On behalf of the editors, I wish Wilfried Westheide many happy returns of the day; we hope that he can be active for many more years, and we are looking forward to his future contributions in morphology and phylogeny.

References

  1. Bartolomaeus T, Purschke G, Hausen H (2005) Polychaete phylogeny based on morphological data—a comparison of current attempts. In: Bartolomaeus T, Purschke G (eds) Morphology, molecules, evolution and phylogeny in Polychaeta and related taxa. Hydrobiologia 535/536:341–356

  2. Rouse GW, Fauchald K (1997) Cladistics and polychaetes. Zool Scr 26:139–204

  3. Struck TH, Paul C, Hill N, Hartmann S, Hösel C, Kube M, Lieb B, Meyer A, Tiedemann R, Purschke G, Bleidorn C (2011) Phylogenomic analyses unravel annelid evolution. Nature 471:95–98

  4. Westheide W (1965) Parapodrilus psammophilus nov. gen. nov. spec., eine neue Polychaeten-Gattung aus dem Mesopsammal der Nordsee. Helgol wiss Meeresunters 12:207–213

  5. Westheide W (1967) Monographie der Gattungen Hesionides Friedrich und Microphthalmus Meczinkow (Polychaeta). Ein Beitrag zur Organisation und Biologie psammobionter Polychaeten. Z Morph Tiere 61:1–159

  6. Westheide W (1984) The concept of reproduction in polychaetes with small body size: adaptations in interstitial species. In: Fischer A, Pfannenstiel HD (eds) Polychaete reproduction. Fortschr Zool 29:265–287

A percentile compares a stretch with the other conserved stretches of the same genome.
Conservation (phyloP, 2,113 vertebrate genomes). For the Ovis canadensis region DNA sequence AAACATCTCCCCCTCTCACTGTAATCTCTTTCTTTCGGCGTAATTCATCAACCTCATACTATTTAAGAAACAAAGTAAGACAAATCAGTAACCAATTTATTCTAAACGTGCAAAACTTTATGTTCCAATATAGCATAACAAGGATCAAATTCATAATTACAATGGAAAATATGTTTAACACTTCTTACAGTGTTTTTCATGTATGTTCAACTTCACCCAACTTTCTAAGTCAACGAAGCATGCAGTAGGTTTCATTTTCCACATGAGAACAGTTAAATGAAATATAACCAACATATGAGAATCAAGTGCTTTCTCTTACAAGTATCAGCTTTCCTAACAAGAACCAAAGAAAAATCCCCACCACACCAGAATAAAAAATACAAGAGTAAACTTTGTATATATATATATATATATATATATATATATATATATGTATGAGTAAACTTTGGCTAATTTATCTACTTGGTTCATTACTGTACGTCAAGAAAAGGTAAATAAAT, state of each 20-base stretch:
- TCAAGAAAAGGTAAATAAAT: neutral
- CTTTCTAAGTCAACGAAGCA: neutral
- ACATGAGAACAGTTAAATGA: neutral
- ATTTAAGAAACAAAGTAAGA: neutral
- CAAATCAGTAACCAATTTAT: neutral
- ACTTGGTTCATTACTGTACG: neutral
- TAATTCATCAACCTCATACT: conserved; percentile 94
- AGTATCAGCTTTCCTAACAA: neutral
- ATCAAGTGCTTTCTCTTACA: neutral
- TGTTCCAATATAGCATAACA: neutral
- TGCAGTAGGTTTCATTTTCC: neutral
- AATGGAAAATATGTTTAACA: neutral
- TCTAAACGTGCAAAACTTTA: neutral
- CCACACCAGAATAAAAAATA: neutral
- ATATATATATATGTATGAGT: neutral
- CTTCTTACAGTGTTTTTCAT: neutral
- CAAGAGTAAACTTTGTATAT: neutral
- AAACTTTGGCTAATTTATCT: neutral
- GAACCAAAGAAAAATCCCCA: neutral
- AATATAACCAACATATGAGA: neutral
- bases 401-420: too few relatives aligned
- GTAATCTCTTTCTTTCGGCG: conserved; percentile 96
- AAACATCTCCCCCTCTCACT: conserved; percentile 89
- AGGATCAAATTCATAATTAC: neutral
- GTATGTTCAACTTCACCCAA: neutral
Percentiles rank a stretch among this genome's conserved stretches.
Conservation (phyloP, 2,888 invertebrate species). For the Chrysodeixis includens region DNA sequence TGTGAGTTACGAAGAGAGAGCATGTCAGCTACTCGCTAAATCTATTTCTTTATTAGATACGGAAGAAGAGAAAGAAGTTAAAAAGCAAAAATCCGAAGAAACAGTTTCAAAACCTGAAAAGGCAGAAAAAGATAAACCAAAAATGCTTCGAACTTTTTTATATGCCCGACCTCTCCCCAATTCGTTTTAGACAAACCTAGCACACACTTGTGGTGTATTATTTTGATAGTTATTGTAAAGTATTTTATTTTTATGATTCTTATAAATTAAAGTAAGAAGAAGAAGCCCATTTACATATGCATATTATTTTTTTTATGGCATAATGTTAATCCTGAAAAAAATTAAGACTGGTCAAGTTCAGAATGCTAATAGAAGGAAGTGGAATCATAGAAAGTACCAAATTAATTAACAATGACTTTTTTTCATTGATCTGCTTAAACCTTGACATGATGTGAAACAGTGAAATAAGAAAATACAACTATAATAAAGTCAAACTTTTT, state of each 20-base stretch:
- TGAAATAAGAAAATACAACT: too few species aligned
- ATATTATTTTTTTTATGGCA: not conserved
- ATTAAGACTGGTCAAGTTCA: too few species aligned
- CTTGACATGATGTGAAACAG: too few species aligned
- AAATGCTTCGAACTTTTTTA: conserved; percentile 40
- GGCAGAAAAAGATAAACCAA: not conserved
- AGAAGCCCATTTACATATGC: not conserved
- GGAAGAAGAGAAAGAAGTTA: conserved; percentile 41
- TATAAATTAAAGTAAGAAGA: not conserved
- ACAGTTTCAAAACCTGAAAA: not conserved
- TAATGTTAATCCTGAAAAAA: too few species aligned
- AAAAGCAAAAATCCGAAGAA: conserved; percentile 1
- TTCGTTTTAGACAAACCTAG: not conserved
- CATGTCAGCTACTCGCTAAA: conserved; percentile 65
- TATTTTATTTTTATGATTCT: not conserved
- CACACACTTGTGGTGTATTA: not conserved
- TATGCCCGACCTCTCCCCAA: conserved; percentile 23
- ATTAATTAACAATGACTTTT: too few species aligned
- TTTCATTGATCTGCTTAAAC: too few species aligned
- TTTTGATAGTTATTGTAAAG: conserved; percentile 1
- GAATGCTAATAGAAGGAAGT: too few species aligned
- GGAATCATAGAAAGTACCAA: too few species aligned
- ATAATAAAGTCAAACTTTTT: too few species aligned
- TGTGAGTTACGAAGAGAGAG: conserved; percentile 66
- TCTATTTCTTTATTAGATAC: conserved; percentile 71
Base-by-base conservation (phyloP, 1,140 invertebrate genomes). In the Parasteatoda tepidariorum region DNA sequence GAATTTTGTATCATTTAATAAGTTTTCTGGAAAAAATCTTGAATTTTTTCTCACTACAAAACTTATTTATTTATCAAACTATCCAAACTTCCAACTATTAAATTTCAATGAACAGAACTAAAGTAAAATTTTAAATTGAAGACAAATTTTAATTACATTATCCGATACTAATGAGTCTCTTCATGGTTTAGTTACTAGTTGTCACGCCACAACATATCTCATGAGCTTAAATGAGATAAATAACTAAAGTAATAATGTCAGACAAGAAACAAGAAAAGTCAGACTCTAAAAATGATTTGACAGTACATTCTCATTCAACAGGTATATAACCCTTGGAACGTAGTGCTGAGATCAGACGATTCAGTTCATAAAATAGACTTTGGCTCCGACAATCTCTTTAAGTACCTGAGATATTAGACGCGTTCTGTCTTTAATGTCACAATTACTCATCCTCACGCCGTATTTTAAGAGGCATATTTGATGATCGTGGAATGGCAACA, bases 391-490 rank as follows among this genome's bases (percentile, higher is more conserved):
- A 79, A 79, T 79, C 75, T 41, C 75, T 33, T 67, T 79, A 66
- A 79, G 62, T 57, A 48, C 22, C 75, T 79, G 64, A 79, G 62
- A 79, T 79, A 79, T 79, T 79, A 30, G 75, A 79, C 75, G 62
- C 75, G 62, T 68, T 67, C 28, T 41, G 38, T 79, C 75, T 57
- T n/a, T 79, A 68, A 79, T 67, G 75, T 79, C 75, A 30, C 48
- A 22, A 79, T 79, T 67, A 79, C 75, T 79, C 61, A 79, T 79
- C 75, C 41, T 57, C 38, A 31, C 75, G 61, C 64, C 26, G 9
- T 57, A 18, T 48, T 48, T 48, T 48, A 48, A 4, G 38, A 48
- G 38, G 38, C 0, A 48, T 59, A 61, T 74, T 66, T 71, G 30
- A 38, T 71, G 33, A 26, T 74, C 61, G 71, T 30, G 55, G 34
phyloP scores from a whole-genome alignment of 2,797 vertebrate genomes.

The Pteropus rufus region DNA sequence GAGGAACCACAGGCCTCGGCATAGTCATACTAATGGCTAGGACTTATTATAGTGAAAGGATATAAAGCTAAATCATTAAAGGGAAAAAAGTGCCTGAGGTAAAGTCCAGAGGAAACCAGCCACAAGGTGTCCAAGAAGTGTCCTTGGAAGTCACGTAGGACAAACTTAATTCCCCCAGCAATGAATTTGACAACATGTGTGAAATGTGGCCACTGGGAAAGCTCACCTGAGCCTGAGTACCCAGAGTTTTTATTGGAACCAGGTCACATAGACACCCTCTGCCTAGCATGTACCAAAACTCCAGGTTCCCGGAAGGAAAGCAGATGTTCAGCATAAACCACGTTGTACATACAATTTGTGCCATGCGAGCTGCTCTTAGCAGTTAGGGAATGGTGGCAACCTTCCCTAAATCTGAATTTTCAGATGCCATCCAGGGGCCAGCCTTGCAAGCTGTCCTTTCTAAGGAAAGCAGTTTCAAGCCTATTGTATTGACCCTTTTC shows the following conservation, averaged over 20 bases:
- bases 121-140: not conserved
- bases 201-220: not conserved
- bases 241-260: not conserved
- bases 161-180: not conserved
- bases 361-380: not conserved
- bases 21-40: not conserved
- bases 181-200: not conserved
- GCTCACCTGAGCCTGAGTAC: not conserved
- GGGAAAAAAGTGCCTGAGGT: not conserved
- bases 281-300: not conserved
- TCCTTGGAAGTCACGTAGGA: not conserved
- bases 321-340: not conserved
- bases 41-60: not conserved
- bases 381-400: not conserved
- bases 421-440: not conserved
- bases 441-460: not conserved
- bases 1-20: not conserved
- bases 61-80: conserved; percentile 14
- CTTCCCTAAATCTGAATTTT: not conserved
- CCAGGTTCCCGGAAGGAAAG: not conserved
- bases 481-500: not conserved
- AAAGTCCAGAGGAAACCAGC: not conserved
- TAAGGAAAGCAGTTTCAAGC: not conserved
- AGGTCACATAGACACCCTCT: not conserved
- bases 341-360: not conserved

7. Westheide W (1987) Progenesis as a principle in meiofauna evolution. J Nat Hist 21:843–854

  8. Westheide W (1997) The direction of evolution within the Polychaeta. J Nat Hist 31:1–15

  9. Westheide W (2005) Meiofauna geographic distribution: vicariance and dispersal. Meiofauna Marina 14:201–207

  10. Westheide W (2008) Polychaetes: interstitial families. In: Crothers JH, Hayward PJ (eds) Synopses of the British fauna. Henry Ling, Dorset

  11. Westheide W, Rieger RM (1987) Systematics of the amphiatlantic Microphthalmus-listensis-species-group (Polychaeta: Hesionidae): facts and concepts for reconstruction of phylogeny and speciation. Z Zool Syst Evol-Forsch 25:12–39

  12. Westheide W, McHugh D, Purschke G, Rouse GW (1999) Systematization of the Annelida: different approaches. In: Dorresteijn AWC, Westheide W (eds) Reproductive strategies and developmental patterns in annelids. Hydrobiologia 402:291–307

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Correspondence to Günter Purschke.

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Purschke, G. In honor of Wilfried Westheide on the occasion of his 75th birthday. Zoomorphology 131, 275–276 (2012). https://doi.org/10.1007/s00435-012-0175-y